Same-sex marriage

All weddings are political

As the first country in Latin America, Argentina introduced same-sex marriage in 2010. Argentina’s appreciation of homosexual people’s rights exceeds that of many other countries that legally recognise sexual diversity. Our contributor was one of the activists who campaigned for the reforms.
The first homosexual couple who married  in Argentina in  August 2010. La Valle/picture-alliance/dpa The first homosexual couple who married in Argentina in August 2010.

I never thought I would ever get married. As a child, I didn’t expect to because my parents were never formally married. As a youngster – when I had my first girlfriends – I didn’t, because I rebelled against all conservative institutions, and marriage was one of them. The idea of marrying became completely unconceivable when I began to live my bi- and homosexual love life. There was simply no legal basis for getting married.

But we were the generation to challenge conservative prejudices in theory, on the streets and in bed. On the cold winter night of 15 July 2010, we marched with many friends and activists to the parliament when the Argentinian congress voted in favour of same-sex marriage. Thousands of us celebrated on the square in front of the parliament building. It was our victory after many years of struggle.

According to the Federación Argentina Lesbianas Gays Bisexuales y Trans, an organisation for lesbians, gays, bisexuals and transgender (LGBT) people, more than 9400 same-sex couples got married in Argentina since the reform of 2010. The new law and the debate that preceded it has made it easier for the whole of society to live sexuality and gender identity more openly.

The legal achievement and social change are the result of a “process of democratic construction of individual and collective rights,” says Lucas Arrimada, lawyer and professor at the University of Buenos Aires.

One of the first groups to kick-off this process was the Frente de Liberación Homosexual (FLH – front for homosexual liberation). It was founded in 1973. It did not only promote equal rights for homosexuals, but also campaigned for women’s rights. “Love and live freely in a liberated country,” was one of the slogans.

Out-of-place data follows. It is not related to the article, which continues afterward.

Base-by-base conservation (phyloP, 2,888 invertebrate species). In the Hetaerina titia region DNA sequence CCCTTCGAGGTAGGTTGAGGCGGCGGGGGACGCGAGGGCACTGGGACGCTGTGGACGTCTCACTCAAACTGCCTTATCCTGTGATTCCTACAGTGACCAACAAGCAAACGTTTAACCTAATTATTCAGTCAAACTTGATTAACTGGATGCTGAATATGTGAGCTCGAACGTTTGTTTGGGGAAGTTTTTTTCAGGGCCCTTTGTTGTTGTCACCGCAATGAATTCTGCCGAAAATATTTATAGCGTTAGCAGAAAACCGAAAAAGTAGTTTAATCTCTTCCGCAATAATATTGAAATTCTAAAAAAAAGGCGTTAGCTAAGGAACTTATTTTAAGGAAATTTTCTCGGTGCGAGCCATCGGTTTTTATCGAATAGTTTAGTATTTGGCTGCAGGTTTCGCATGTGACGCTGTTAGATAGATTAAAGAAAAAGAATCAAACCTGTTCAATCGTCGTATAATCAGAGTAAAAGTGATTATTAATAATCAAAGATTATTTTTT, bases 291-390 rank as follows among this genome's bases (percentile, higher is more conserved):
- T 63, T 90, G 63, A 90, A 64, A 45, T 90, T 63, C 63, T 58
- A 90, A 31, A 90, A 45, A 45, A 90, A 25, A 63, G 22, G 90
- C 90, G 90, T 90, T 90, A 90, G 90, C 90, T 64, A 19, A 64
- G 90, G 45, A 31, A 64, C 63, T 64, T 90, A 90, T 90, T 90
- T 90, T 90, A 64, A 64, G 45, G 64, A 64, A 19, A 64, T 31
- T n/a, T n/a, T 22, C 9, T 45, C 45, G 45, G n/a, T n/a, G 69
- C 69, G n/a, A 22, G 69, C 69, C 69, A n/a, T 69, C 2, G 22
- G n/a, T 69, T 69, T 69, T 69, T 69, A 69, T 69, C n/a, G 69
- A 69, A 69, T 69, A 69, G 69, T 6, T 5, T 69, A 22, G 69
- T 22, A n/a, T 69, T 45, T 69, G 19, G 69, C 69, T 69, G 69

Later, the lesbians’ organisation Safo branched off the FLH. Both groups were crushed after the military grabbed power in 1976. Most members were abducted and remain “disappeared” to this day. Nonetheless, their early fight for sexual emancipation influenced the course of Argentinian history in important ways.

After the dictatorship ended in 1983, the debate about sexuality and institutions resumed. In 1984, Carlos Jáuregui founded the organisation „Comunidad Homosexual Argentina“ (CHA – homosexual community Argentina). In 1992, the CHA organised the first Gay Pride March in Buenos Aires. Most participants concealed their faces during the rally because they feared repressions at their workplace. One year later, three times as many people took part, and gay pride events were held in other cities as well. Solidarity with and among homosexual people was growing.

Argentina vs the church

During military rule, the Catholic church as an organisation supported the dictatorship. It assumed a crucial role in defining moral standards. Two months after the 1976 military coup, the Argentinian episcopal office published a letter which stated that “in the interest of common good, certain liberties had to be sacrificed.”

In his book “El Vuelo” (The flight), a landmark investigation about the dictatorship, well-known journalist Horacio Verbitsky quotes witness testimonies of priests. He shows that Church officials considered it a “Christian form” of killing to drug opponents of the dictatorship and drop them into the ocean from airplanes. The reasoning was that the victims did not have to suffer.